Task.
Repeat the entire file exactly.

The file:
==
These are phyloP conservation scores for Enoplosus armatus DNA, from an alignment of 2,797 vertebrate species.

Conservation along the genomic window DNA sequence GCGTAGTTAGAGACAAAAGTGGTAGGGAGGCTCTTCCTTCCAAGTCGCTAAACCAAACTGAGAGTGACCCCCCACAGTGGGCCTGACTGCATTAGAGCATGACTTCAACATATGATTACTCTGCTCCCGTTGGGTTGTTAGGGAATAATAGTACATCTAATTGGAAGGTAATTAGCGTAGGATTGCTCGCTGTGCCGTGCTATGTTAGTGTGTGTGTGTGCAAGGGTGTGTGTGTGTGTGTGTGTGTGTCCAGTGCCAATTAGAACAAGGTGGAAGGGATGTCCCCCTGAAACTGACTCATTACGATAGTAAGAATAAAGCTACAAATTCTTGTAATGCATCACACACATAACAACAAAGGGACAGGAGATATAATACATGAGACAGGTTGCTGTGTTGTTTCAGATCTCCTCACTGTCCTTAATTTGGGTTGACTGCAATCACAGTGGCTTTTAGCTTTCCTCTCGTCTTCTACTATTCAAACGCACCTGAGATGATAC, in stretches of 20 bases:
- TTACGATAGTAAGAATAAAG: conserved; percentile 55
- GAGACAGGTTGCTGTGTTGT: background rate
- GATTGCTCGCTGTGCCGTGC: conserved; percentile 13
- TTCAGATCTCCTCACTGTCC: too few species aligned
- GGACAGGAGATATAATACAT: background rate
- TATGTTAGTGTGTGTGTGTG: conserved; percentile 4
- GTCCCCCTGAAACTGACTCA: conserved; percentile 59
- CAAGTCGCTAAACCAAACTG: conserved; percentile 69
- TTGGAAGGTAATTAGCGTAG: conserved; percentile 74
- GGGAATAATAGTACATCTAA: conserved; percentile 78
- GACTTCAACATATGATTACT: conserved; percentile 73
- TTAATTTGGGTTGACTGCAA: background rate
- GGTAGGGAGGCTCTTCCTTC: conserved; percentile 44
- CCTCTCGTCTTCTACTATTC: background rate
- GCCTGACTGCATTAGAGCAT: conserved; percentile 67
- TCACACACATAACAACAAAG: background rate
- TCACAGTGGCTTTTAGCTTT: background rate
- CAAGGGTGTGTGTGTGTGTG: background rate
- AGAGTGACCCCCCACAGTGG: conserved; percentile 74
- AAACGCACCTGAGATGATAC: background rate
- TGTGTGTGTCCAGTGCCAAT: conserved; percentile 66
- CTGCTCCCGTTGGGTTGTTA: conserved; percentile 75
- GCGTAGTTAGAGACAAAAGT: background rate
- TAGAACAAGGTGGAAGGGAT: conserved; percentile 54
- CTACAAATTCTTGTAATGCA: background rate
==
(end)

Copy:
These are phyloP conservation scores for Enoplosus armatus DNA, from an alignment of 2,797 vertebrate species.

Conservation along the genomic window DNA sequence GCGTAGTTAGAGACAAAAGTGGTAGGGAGGCTCTTCCTTCCAAGTCGCTAAACCAAACTGAGAGTGACCCCCCACAGTGGGCCTGACTGCATTAGAGCATGACTTCAACATATGATTACTCTGCTCCCGTTGGGTTGTTAGGGAATAATAGTACATCTAATTGGAAGGTAATTAGCGTAGGATTGCTCGCTGTGCCGTGCTATGTTAGTGTGTGTGTGTGCAAGGGTGTGTGTGTGTGTGTGTGTGTGTCCAGTGCCAATTAGAACAAGGTGGAAGGGATGTCCCCCTGAAACTGACTCATTACGATAGTAAGAATAAAGCTACAAATTCTTGTAATGCATCACACACATAACAACAAAGGGACAGGAGATATAATACATGAGACAGGTTGCTGTGTTGTTTCAGATCTCCTCACTGTCCTTAATTTGGGTTGACTGCAATCACAGTGGCTTTTAGCTTTCCTCTCGTCTTCTACTATTCAAACGCACCTGAGATGATAC, in stretches of 20 bases:
- TTACGATAGTAAGAATAAAG: conserved; percentile 55
- GAGACAGGTTGCTGTGTTGT: background rate
- GATTGCTCGCTGTGCCGTGC: conserved; percentile 13
- TTCAGATCTCCTCACTGTCC: too few species aligned
- GGACAGGAGATATAATACAT: background rate
- TATGTTAGTGTGTGTGTGTG: conserved; percentile 4
- GTCCCCCTGAAACTGACTCA: conserved; percentile 59
- CAAGTCGCTAAACCAAACTG: conserved; percentile 69
- TTGGAAGGTAATTAGCGTAG: conserved; percentile 74
- GGGAATAATAGTACATCTAA: conserved; percentile 78
- GACTTCAACATATGATTACT: conserved; percentile 73
- TTAATTTGGGTTGACTGCAA: background rate
- GGTAGGGAGGCTCTTCCTTC: conserved; percentile 44
- CCTCTCGTCTTCTACTATTC: background rate
- GCCTGACTGCATTAGAGCAT: conserved; percentile 67
- TCACACACATAACAACAAAG: background rate
- TCACAGTGGCTTTTAGCTTT: background rate
- CAAGGGTGTGTGTGTGTGTG: background rate
- AGAGTGACCCCCCACAGTGG: conserved; percentile 74
- AAACGCACCTGAGATGATAC: background rate
- TGTGTGTGTCCAGTGCCAAT: conserved; percentile 66
- CTGCTCCCGTTGGGTTGTTA: conserved; percentile 75
- GCGTAGTTAGAGACAAAAGT: background rate
- TAGAACAAGGTGGAAGGGAT: conserved; percentile 54
- CTACAAATTCTTGTAATGCA: background rate